Wednesday, July 2, 2014

Under The Egg (Laura Marx Fitzgerald)

Next time I take my kids on a trip to New York, we will visit all the museums and definitely read this book first!

This is a good read. There are lots of interesting connections to art. It would be fun to read it if you were studying these artists in an art class or history class. 

There we're some things that didn't make sense to me. They were too easy and very unexplained:

- chickens in the back yard in NYC? Isn't there a by-law against that?

- how do you have paparazzi-deserving movie stars living down the street from crazy math ladies whose children have to take on the adult responsibilities?

- would an x-ray tech really get bamboozled into x-raying a piece of old art?

- poor kid who has to worry so much about money and sees no solution....but alas, in the end it works out with hundreds of thousands of cash found in the walls of the house. Of course!

....and on and on and on.

Besides that (and a few more) I did enjoy the read. I would say this book is best suited for middle school though. Might be too much for an 8 year old...but then,  you never know! It would be a great book to read with your favorite child because the adult and child can be well entertained by it.

The writing, itself, is lovely. There were a number of times I folded down a corner of the page so that I could add it to my list of favorites:

P. 9 Jack said my mom was always a big "off", even as a little girl. It's not that she was crazy or even slow. It's just that she always preferred the world inside her mind to the world outside. 

 P. 33 Mr. Katsanakis was not exactly a friend of the family. In fact, he was on my grandfather's list (The League if Nameses, I called it). Jack had an extensive catalog of personal grievances against most of his acquaintances, stemming from disagreements over art, politics, sports rivalries, money owed (or not owed), parking violations, and garbage can placement. And like a good lieutenant, I accepted Jack's grudges as my own.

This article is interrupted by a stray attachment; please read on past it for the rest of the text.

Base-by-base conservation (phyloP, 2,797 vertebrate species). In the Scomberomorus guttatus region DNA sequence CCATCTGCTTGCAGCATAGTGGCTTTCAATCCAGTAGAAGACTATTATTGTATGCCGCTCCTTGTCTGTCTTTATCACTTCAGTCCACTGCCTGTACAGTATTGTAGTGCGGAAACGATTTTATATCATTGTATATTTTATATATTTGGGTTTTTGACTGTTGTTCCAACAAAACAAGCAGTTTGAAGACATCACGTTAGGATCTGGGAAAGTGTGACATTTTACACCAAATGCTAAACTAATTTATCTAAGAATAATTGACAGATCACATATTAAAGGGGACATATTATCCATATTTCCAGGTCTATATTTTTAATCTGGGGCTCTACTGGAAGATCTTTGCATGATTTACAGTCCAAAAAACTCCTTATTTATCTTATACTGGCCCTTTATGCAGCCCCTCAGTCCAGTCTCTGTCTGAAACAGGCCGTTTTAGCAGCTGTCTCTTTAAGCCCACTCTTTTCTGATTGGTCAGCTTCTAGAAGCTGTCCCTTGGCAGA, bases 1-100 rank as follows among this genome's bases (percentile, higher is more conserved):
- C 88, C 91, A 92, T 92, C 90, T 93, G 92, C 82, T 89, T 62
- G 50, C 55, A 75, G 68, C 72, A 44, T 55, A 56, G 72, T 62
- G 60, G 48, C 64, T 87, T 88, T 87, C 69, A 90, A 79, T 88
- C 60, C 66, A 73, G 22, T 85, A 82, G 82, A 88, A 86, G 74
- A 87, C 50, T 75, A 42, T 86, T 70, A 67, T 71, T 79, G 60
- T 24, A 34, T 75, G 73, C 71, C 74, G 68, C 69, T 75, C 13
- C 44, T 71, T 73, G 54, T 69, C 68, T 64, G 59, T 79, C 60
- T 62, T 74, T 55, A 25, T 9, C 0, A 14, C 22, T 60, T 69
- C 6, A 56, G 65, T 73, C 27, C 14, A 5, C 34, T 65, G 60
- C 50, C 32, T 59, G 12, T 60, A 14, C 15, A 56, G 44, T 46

P. 75: by the time I got home, it was clear the house was feeling neglected and was going to take it out  on me - starting right with the front door, which dumped its heavy brass doorknob into my hand. The upstairs toilet swirled spitefully. My mother "helped out" by dumping her dirty laundry in the hallway floor.
The garden was paying the heaviest price for my extracurricular activities: stems drooped, vegetables shrivelled in the heat. Love your garden, and it will love you back, as jack would say. Same goes for chickens. But today the chickens were peeved too, and Srtmesis pecked my foot when I scattered some beet greens as a guilt gift.
I spent the next morning atoning, and by the time I had stopped for breakfast, I had re drilled and replaced the stripped screws in the front door, accosted the upstairs toilet, cleaned our the chicken coops, and turned the compost heap.

I loved this paragraph about the library:

P. 84. The public library is the closest I'll ever come to a shopping spree. Once, twice, sometimes three times a week, I'll drop in, raid the stacks, wielding my library card like a socialite with a Bloomingdake's charge account, I grab anything that Kim's interesting, flipping through a few pages before losing interest or devouring the whole thing in one sitting. And if I don't like it, I can return it. It's the only place where I can be wasteful with no consequences.

As long as I return the books on time.

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